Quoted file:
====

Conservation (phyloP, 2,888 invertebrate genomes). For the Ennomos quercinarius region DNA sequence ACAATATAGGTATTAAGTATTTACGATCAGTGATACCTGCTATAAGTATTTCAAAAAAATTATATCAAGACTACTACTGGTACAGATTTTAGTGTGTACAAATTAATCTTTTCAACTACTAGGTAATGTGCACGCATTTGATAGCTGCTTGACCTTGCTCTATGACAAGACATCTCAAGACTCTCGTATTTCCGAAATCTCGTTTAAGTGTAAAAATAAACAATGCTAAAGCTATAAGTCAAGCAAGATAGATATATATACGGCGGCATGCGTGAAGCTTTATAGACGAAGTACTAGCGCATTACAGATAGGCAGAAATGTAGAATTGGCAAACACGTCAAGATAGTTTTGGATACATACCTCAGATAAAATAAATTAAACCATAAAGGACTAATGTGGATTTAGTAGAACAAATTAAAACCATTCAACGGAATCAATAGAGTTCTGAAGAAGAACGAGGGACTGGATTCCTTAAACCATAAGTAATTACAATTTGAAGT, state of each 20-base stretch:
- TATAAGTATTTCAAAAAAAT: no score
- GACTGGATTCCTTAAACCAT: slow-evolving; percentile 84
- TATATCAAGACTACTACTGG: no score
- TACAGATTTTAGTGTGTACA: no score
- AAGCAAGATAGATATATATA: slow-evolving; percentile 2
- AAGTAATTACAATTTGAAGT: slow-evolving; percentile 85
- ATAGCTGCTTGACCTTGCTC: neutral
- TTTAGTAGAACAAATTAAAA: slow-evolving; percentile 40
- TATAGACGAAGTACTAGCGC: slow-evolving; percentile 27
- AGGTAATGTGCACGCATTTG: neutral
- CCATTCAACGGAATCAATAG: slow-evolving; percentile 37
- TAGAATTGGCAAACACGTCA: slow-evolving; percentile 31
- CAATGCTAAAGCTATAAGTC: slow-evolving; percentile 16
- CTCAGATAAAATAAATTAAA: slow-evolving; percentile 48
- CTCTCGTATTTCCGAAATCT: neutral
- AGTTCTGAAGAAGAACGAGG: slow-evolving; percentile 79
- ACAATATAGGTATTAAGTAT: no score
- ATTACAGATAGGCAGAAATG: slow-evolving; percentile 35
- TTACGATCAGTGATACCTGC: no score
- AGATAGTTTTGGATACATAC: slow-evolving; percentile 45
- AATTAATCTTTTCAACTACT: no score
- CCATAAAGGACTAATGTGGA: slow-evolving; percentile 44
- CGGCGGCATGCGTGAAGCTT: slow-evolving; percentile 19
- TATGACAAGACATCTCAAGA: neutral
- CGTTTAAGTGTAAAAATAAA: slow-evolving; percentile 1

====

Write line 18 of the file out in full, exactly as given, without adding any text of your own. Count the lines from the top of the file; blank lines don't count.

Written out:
- ACAATATAGGTATTAAGTAT: no score